By Rebecca Oliver Kaplan and Avery Kaplan

Today, a deluxe hardcover edition of Time Breakers, written by the late Rachel Pollack and illustrated by Chris Weston, arrives on Zoop. The five-issue limited series is about the exploits of a group of time travelers and was first published in 1997 under the short-lived DC Comics imprint Helix. But, now that rights have reverted back to Weston, he “is putting out the hardcover collection he always wanted to see the title displayed in,” according to the official press release. “This new edition will collect the whole story with a new cover and add a selection of pages rescanned from the original art.”

The campaign launched on Zoop on Tuesday, March 5th, and is dedicated to the memory of Rachel Pollack.

Before the campaign’s launch, The Beat staff editors Avery and Rebecca Oliver caught up with Weston over e-mail to discuss the re-release of Time Breakers, what the heck the DC Comics’ Helix imprint was anyway, juicy tidbits about Michael Keaton‘s bat-suit, his almost time working on Akira, and more! Read on intrepid time travelers.

Time Breakers cover
Photo: Zoop

ROK & AVERY KAPLAN: Younger comic fans may not know what Helix Comics is. So, can you tell us more about the history of this book—from the original run to how it wound up on Zoop?

CHRIS WESTON: Helix was a short-lived imprint of DC Comics in the 90s that was entirely devoted to science fiction stories. It was inspired by the success of Vertigo and the ongoing popularity of sci-fi in popular media. Stuart Moore was the commissioning editor and he approached me to draw Time Breakers, a five-part series about time-travel written by Rachel Pollack. Rachel was just wrapping up a two-year run on Doom Patrol at the time. It took me about a year to draw. It seemed to slip under the radar somewhat, but I can remember Mark Waid running up to me at a San Diego Comic-Con and telling me how much he loved it. That was nice of him!

KAPLAN: How did Time Breakers break the Helix Comics mold?

WESTON: I’m not sure! I didn’t read the other Helix books. I’d not made it onto DC’s comps list by that point. The only one I remember seeing was Gemini Blood by Tommy Lee Edwards, and I remember thinking his art was great.

KAPLAN: How did Time Breakers break time travel tropes?

WESTON: Up to then, many time travel stories have included the dire consequences of creating “time paradoxes.” For example, if you go back in time and kill your grandfather before he had children, you would never have been born. So, how could you go back in time and kill your grandfather if you hadn’t been born? Famous examples include Ray Bradbury‘s A Sound of Thunder and the Back To The Future films. Disrupting the accepted course of history is often portrayed as a villainous act, and there are several notable stories about heroic Time Police organizations who try to prevent such temporal upset. Time Breakers took a different approach: What if deliberately creating paradoxes was a noble deed and the very existence of the universe relied upon it? What if it was the bad guys who were trying to protect the timeline from interference? At the time, it was a very anarchic and subversive idea; the kind that really appealed to me.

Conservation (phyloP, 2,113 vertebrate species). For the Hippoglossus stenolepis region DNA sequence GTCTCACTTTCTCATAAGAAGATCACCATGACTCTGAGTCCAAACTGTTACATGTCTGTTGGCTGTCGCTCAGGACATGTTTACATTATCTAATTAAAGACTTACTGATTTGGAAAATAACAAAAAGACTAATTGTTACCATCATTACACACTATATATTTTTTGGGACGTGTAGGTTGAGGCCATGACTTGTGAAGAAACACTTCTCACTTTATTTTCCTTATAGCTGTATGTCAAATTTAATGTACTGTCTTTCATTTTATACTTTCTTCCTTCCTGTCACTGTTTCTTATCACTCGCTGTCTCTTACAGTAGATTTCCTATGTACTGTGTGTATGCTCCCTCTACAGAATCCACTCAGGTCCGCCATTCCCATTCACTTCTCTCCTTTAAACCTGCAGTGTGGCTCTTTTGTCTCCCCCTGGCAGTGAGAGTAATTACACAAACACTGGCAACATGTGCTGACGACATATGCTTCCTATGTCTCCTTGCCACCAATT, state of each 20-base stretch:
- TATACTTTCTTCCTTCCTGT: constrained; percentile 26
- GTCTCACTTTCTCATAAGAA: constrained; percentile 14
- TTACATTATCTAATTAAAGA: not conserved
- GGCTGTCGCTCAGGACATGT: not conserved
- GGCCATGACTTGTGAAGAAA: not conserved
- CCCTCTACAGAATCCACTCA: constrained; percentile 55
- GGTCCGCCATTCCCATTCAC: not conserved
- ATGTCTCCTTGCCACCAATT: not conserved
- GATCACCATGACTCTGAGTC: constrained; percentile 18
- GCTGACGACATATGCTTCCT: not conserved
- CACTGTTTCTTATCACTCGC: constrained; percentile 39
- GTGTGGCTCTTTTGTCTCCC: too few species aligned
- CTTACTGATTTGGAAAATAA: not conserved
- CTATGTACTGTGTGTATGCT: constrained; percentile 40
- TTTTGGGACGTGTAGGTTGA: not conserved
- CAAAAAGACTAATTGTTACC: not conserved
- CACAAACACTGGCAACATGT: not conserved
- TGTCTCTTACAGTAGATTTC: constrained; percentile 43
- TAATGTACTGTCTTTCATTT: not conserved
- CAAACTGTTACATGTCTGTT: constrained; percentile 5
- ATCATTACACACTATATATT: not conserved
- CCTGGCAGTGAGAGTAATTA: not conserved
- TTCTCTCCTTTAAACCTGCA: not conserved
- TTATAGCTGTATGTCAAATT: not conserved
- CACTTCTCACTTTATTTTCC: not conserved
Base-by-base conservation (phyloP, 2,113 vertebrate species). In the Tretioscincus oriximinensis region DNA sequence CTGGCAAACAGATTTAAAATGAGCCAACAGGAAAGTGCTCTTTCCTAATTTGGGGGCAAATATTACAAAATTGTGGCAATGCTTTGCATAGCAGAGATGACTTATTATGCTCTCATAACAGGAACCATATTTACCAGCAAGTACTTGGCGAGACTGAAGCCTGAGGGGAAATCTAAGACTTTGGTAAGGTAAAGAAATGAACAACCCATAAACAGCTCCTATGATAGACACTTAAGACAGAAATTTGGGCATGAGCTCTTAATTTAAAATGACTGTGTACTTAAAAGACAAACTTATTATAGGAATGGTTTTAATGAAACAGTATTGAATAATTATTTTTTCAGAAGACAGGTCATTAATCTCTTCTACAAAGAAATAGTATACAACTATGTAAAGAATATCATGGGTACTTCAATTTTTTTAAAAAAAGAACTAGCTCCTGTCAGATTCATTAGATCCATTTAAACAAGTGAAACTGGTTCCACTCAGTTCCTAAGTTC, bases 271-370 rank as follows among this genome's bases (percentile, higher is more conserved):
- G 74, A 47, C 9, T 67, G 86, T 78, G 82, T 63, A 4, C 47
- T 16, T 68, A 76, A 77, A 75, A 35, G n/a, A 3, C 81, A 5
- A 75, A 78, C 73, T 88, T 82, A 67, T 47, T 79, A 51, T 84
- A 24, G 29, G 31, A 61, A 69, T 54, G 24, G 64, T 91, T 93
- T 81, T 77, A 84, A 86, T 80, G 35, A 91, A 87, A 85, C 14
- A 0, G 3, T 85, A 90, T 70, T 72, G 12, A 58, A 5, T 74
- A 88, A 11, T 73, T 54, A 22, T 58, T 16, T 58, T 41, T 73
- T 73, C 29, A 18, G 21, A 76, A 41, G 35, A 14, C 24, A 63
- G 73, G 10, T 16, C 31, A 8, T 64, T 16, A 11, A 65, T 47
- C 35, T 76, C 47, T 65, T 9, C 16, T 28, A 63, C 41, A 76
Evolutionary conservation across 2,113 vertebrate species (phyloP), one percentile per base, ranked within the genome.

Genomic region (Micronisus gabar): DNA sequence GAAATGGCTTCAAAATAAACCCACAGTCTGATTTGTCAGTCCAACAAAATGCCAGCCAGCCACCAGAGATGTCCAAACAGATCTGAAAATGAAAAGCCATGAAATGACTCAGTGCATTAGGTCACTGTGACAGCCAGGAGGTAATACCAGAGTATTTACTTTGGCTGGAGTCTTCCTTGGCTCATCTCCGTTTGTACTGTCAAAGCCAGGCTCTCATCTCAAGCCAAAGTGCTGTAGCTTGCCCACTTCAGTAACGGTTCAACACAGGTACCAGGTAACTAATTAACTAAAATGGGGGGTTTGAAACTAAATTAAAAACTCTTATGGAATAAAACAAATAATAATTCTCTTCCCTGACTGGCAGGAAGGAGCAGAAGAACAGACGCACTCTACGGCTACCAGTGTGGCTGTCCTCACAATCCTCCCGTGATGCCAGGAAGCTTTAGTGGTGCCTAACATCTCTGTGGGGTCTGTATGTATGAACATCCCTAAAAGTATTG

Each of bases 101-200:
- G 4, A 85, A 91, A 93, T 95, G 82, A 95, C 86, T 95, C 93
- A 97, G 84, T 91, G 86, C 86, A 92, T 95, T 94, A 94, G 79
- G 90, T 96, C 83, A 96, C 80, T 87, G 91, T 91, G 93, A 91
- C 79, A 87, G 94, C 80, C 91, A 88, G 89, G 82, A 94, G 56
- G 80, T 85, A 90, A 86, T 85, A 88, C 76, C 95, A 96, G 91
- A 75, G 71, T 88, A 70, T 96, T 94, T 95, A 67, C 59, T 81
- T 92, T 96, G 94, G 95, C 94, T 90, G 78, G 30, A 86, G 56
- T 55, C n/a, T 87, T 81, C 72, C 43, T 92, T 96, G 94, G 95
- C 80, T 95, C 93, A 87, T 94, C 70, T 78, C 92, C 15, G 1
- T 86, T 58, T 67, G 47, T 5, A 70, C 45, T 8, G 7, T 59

Time Breakers Page 1
Photo: Courtesy of Zoop

KAPLAN: Do you have a favorite time travel paradox (or threatened paradox) from popular media?

WESTON: I’ve always been a fan of Tharg’s Time Twisters: short stories about time-travel that ran in 2000AD weekly in the 1980s. Some of the best were written by Alan Moore and drawn by Dave Gibbons years before they created Watchmen together. My favorite of theirs was a strip called Chrono-Cops, which is a spoof of Dragnet but with tons of time-travel gags thrown in. It’s hilarious.

KAPLAN: What was your collaboration process with Rachel Pollack on the original run?

WESTON: It sounds boring, but we had very little collaboration. I think we only had one telephone call together during our time on the strip. I think most of the scripts were already written, so it was just left for me to sit at my drawing board and turn them into pictures. I was inspired by Jim Holdaway‘s art at the time. Unfortunately, I got too inspired, perhaps; I’d made the lead character, Angela Attenborough, look almost identical to Jim’s version of Modesty Blaise. Stuart Moore, the editor, fearing we might get sued, asked me to change her hairstyle in every panel. Ultimately, she ended up looking more like Audrey Hepburn.

Time Breakers Page 2
Photo: Courtesy of Zoop

KAPLAN: How does the reprint differ from the original title? Will there be previously unseen work from you or Pollack included?

WESTON: Very little. It’s the exact same story reprinted from the original art files. But it’s the first time all five issues have been collected together in an English language edition (an Italian edition came out in 2017). There’ll be a gallery of pages in the back which presents new scans of my favorite pages in glorious black and white.

KAPLAN: What goodies can backers expect?

WESTON: I’ve created a brand new “bookplate” to accompany this edition. I’ve also agreed to do some remarqued copies.

KAPLAN: Is there something you can tell us about the canceled Akira project that fans would be excited to know?